I am a hardcore Penn State football fan, and it appears that only we ultras seem to care enough about position battles, player evaluations and the new coaching staff's schemes to venture into Beaver Stadium to actually watch the game. For the casual fans and those not even into football, the Blue and White Game has become a major springtime holiday in Central Pennsylvania. It celebrates the return of warm weather by "tailgating," which can mean anything from elaborate outdoor feasts to standing in the parking lot drinking cheap beer.
Even though there is no chance that Penn State can lose, not everyone will leave the Beaver Stadium parking lots happy. The nicer the weather, the greater the number of alcohol-related summary offense citations like underage drinking, public drunkenness, disorderly conduct and criminal mischief, not to mention far more serious misdemeanor charges like DUI, simple assault and resisting arrest. Wherever there is a large concentration of people drinking, there will be a certain percentage of people who fail to drink responsibly.
But not everyone charged with an alcohol-related offense was necessarily out of control or obnoxious. For Penn State, State College and Pennsylvania State Police, handing out underage drinking citations around Beaver Stadium is like shooting fish in a barrel, and a lot of these young people do not even get a chance to finish their first drink before being hassled by the Man. If you look young, and are holding a beer or even a red plastic cup, the police are going to check your ID. Obviously, there are so many underage drinkers at a Penn State game that only a tiny fraction of young people will be cited, but small percentage of a very large number is still a lot of people.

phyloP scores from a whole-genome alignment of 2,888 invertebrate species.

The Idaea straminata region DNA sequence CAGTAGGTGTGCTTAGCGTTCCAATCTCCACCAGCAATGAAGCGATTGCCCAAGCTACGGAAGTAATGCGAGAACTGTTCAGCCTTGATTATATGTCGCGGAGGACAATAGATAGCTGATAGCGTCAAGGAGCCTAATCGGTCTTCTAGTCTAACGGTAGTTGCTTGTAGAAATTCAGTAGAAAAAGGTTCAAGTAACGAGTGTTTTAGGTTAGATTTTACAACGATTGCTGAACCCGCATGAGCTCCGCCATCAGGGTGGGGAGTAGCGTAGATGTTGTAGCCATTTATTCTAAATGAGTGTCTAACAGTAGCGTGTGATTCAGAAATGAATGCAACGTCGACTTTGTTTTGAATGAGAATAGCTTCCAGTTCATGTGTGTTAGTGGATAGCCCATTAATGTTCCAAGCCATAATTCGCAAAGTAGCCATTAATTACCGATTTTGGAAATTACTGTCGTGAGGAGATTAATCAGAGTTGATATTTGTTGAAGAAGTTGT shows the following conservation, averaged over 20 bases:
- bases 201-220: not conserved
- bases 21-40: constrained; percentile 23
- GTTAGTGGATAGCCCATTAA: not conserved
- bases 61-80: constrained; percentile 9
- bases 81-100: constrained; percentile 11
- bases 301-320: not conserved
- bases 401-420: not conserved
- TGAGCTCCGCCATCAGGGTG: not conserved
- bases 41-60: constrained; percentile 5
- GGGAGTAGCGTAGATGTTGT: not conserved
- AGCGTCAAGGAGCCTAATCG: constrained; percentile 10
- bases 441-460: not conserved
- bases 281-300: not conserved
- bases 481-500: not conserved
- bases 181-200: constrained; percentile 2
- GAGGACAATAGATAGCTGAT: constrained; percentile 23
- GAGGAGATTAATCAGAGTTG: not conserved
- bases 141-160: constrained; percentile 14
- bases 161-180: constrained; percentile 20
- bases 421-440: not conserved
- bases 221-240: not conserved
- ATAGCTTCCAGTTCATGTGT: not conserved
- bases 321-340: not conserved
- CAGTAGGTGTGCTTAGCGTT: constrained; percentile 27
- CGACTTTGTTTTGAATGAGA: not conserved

I understand that the lure of partying is far stronger for most people than an inter-squad scrimmage game with interest only to football nerds like me, but if you are not going into the game, you really should not drink around Beaver Stadium if you are under 21. Normally, when people commit a crime, they at least try not to get caught. Drinking in a public place in broad daylight in an area patrolled by hundreds of cops simply invites trouble.
If you are charged with underage drinking or any other alcohol-related offense, it is important to talk to a local criminal defense lawyer, who knows the cops, judges and the local rules of criminal procedure. Even if you are factually guilty, an attorney can often find ways to mitigate your damages, such as assuring that you escape without a criminal conviction on your record.
Matt McClenahen is a Penn State alumnus and State College criminal defense lawyer, whose office is a five minute walk from campus. http://www.mattmlaw.com/Criminal-Defense-Overview/Alcohol-Offenses-DUI.shtml